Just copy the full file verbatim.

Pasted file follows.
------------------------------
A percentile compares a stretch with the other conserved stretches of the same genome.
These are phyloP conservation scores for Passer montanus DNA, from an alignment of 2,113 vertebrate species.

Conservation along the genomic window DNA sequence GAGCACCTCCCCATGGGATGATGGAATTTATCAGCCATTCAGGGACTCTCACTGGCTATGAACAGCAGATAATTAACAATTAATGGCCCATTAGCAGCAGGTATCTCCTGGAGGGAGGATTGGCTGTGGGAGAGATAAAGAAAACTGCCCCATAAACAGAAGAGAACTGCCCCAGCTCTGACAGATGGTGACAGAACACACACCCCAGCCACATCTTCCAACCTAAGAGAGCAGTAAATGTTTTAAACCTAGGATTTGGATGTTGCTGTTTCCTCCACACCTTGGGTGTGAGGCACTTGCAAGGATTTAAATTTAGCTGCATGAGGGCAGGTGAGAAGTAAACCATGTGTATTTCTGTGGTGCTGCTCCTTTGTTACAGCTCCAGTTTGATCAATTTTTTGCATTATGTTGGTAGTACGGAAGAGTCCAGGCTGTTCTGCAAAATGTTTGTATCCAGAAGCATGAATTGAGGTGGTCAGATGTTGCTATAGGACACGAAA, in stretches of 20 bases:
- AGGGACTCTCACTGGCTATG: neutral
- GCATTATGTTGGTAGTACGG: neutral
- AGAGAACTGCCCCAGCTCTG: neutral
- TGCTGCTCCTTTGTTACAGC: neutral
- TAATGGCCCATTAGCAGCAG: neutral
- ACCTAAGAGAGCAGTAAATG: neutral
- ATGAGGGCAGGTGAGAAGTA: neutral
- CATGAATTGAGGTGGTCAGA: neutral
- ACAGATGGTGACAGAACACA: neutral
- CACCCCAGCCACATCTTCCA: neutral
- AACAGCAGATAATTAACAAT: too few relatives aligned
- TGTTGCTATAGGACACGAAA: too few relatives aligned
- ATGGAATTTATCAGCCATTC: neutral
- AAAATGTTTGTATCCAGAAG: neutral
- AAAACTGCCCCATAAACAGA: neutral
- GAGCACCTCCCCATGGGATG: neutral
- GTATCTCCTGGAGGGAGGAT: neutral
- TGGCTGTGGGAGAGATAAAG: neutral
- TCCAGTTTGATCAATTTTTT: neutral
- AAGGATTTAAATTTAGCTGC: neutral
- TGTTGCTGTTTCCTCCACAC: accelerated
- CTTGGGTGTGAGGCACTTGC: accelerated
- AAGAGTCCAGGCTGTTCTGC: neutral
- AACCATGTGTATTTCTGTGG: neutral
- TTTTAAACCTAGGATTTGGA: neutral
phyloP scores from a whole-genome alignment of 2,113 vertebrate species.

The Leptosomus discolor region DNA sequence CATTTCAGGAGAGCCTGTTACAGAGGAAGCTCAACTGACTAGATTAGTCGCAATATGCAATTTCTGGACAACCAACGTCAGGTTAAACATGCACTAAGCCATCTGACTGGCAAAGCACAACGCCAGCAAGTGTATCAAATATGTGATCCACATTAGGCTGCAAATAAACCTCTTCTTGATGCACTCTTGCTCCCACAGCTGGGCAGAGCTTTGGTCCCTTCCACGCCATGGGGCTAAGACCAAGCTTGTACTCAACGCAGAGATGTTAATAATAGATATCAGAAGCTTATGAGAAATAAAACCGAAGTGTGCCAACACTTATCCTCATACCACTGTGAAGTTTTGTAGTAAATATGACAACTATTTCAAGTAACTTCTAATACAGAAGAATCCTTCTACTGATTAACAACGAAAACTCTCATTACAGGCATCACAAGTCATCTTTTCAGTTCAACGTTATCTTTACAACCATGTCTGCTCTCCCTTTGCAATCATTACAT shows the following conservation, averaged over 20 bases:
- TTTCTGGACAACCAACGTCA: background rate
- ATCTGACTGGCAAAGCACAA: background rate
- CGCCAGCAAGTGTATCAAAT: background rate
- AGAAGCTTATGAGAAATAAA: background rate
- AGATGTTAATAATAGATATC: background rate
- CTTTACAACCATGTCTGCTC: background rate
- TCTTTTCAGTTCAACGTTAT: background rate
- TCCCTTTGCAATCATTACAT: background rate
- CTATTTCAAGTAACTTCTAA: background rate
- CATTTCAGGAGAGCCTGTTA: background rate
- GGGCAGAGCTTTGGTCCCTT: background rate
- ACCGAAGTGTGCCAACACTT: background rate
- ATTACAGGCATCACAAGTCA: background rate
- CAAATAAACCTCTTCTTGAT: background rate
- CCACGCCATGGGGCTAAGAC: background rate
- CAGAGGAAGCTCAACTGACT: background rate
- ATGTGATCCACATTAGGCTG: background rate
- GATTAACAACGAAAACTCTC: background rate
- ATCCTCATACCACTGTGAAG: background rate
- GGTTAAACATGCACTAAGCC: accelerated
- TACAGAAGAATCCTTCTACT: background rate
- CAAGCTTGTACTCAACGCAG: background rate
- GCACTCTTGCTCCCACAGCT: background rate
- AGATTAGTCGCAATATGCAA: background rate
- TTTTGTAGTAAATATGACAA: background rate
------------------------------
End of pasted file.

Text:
A percentile compares a stretch with the other conserved stretches of the same genome.
These are phyloP conservation scores for Passer montanus DNA, from an alignment of 2,113 vertebrate species.

Conservation along the genomic window DNA sequence GAGCACCTCCCCATGGGATGATGGAATTTATCAGCCATTCAGGGACTCTCACTGGCTATGAACAGCAGATAATTAACAATTAATGGCCCATTAGCAGCAGGTATCTCCTGGAGGGAGGATTGGCTGTGGGAGAGATAAAGAAAACTGCCCCATAAACAGAAGAGAACTGCCCCAGCTCTGACAGATGGTGACAGAACACACACCCCAGCCACATCTTCCAACCTAAGAGAGCAGTAAATGTTTTAAACCTAGGATTTGGATGTTGCTGTTTCCTCCACACCTTGGGTGTGAGGCACTTGCAAGGATTTAAATTTAGCTGCATGAGGGCAGGTGAGAAGTAAACCATGTGTATTTCTGTGGTGCTGCTCCTTTGTTACAGCTCCAGTTTGATCAATTTTTTGCATTATGTTGGTAGTACGGAAGAGTCCAGGCTGTTCTGCAAAATGTTTGTATCCAGAAGCATGAATTGAGGTGGTCAGATGTTGCTATAGGACACGAAA, in stretches of 20 bases:
- AGGGACTCTCACTGGCTATG: neutral
- GCATTATGTTGGTAGTACGG: neutral
- AGAGAACTGCCCCAGCTCTG: neutral
- TGCTGCTCCTTTGTTACAGC: neutral
- TAATGGCCCATTAGCAGCAG: neutral
- ACCTAAGAGAGCAGTAAATG: neutral
- ATGAGGGCAGGTGAGAAGTA: neutral
- CATGAATTGAGGTGGTCAGA: neutral
- ACAGATGGTGACAGAACACA: neutral
- CACCCCAGCCACATCTTCCA: neutral
- AACAGCAGATAATTAACAAT: too few relatives aligned
- TGTTGCTATAGGACACGAAA: too few relatives aligned
- ATGGAATTTATCAGCCATTC: neutral
- AAAATGTTTGTATCCAGAAG: neutral
- AAAACTGCCCCATAAACAGA: neutral
- GAGCACCTCCCCATGGGATG: neutral
- GTATCTCCTGGAGGGAGGAT: neutral
- TGGCTGTGGGAGAGATAAAG: neutral
- TCCAGTTTGATCAATTTTTT: neutral
- AAGGATTTAAATTTAGCTGC: neutral
- TGTTGCTGTTTCCTCCACAC: accelerated
- CTTGGGTGTGAGGCACTTGC: accelerated
- AAGAGTCCAGGCTGTTCTGC: neutral
- AACCATGTGTATTTCTGTGG: neutral
- TTTTAAACCTAGGATTTGGA: neutral
phyloP scores from a whole-genome alignment of 2,113 vertebrate species.

The Leptosomus discolor region DNA sequence CATTTCAGGAGAGCCTGTTACAGAGGAAGCTCAACTGACTAGATTAGTCGCAATATGCAATTTCTGGACAACCAACGTCAGGTTAAACATGCACTAAGCCATCTGACTGGCAAAGCACAACGCCAGCAAGTGTATCAAATATGTGATCCACATTAGGCTGCAAATAAACCTCTTCTTGATGCACTCTTGCTCCCACAGCTGGGCAGAGCTTTGGTCCCTTCCACGCCATGGGGCTAAGACCAAGCTTGTACTCAACGCAGAGATGTTAATAATAGATATCAGAAGCTTATGAGAAATAAAACCGAAGTGTGCCAACACTTATCCTCATACCACTGTGAAGTTTTGTAGTAAATATGACAACTATTTCAAGTAACTTCTAATACAGAAGAATCCTTCTACTGATTAACAACGAAAACTCTCATTACAGGCATCACAAGTCATCTTTTCAGTTCAACGTTATCTTTACAACCATGTCTGCTCTCCCTTTGCAATCATTACAT shows the following conservation, averaged over 20 bases:
- TTTCTGGACAACCAACGTCA: background rate
- ATCTGACTGGCAAAGCACAA: background rate
- CGCCAGCAAGTGTATCAAAT: background rate
- AGAAGCTTATGAGAAATAAA: background rate
- AGATGTTAATAATAGATATC: background rate
- CTTTACAACCATGTCTGCTC: background rate
- TCTTTTCAGTTCAACGTTAT: background rate
- TCCCTTTGCAATCATTACAT: background rate
- CTATTTCAAGTAACTTCTAA: background rate
- CATTTCAGGAGAGCCTGTTA: background rate
- GGGCAGAGCTTTGGTCCCTT: background rate
- ACCGAAGTGTGCCAACACTT: background rate
- ATTACAGGCATCACAAGTCA: background rate
- CAAATAAACCTCTTCTTGAT: background rate
- CCACGCCATGGGGCTAAGAC: background rate
- CAGAGGAAGCTCAACTGACT: background rate
- ATGTGATCCACATTAGGCTG: background rate
- GATTAACAACGAAAACTCTC: background rate
- ATCCTCATACCACTGTGAAG: background rate
- GGTTAAACATGCACTAAGCC: accelerated
- TACAGAAGAATCCTTCTACT: background rate
- CAAGCTTGTACTCAACGCAG: background rate
- GCACTCTTGCTCCCACAGCT: background rate
- AGATTAGTCGCAATATGCAA: background rate
- TTTTGTAGTAAATATGACAA: background rate